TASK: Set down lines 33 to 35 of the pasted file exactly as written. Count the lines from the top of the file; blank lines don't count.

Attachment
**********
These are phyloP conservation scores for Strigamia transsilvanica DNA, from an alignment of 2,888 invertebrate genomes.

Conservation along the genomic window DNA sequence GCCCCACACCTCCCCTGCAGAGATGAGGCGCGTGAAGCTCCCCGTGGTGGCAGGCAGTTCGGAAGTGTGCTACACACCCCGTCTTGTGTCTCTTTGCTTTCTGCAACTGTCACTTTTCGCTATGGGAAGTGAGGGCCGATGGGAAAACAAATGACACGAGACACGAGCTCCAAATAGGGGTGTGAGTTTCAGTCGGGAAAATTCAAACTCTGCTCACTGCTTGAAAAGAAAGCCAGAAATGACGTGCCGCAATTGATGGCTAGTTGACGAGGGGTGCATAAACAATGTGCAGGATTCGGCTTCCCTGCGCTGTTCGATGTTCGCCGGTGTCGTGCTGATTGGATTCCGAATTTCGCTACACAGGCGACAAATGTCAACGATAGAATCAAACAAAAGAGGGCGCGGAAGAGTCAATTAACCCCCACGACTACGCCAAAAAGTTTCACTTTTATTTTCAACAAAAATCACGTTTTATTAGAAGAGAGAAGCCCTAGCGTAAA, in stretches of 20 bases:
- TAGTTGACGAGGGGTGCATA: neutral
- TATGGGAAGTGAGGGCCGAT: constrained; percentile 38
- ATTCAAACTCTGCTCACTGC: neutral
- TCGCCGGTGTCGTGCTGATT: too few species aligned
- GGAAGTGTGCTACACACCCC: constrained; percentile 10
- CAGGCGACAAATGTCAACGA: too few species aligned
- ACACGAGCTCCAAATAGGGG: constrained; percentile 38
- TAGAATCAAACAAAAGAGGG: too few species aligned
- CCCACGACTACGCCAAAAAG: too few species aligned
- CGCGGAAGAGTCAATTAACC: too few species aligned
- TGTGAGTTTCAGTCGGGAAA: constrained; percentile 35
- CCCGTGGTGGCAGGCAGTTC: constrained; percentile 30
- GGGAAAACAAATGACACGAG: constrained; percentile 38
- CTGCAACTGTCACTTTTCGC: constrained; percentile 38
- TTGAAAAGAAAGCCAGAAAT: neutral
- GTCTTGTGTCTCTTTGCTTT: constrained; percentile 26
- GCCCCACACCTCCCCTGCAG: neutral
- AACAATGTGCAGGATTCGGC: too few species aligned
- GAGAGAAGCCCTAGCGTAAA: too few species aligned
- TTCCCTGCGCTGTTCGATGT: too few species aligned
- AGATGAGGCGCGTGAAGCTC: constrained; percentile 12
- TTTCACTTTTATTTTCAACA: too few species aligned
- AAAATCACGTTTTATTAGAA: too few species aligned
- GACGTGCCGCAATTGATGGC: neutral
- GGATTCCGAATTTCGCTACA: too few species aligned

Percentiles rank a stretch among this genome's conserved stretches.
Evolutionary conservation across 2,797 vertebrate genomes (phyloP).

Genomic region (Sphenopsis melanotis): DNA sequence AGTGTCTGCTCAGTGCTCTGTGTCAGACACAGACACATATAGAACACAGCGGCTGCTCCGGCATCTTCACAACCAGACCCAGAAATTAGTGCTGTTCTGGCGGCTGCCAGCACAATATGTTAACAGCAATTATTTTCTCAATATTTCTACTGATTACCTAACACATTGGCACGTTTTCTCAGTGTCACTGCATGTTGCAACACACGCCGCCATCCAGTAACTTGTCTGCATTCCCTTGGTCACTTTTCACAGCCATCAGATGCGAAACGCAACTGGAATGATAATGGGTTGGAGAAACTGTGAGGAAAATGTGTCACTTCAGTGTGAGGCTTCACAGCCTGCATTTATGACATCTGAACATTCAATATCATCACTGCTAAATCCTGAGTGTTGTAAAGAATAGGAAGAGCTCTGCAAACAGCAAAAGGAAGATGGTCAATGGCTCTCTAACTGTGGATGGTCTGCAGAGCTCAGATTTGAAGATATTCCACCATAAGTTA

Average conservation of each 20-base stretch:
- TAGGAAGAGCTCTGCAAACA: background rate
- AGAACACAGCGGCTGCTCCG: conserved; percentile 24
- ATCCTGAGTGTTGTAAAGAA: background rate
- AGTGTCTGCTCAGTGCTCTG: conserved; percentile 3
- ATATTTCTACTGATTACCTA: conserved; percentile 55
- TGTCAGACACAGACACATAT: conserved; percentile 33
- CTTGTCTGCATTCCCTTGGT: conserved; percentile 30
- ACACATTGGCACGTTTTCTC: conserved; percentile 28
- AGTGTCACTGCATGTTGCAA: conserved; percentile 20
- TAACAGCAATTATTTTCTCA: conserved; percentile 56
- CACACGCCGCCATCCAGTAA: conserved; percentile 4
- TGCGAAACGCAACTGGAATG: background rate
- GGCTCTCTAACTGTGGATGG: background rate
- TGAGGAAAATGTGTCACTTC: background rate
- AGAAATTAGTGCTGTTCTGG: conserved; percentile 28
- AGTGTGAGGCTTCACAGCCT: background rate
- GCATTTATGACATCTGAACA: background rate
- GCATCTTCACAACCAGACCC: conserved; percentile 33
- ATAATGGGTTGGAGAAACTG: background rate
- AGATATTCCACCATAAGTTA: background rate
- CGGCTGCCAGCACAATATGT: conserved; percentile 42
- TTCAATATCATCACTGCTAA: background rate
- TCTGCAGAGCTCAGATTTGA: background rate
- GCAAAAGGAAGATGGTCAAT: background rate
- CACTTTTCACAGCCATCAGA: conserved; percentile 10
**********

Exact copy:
- AGAACACAGCGGCTGCTCCG: conserved; percentile 24
- ATCCTGAGTGTTGTAAAGAA: background rate
- AGTGTCTGCTCAGTGCTCTG: conserved; percentile 3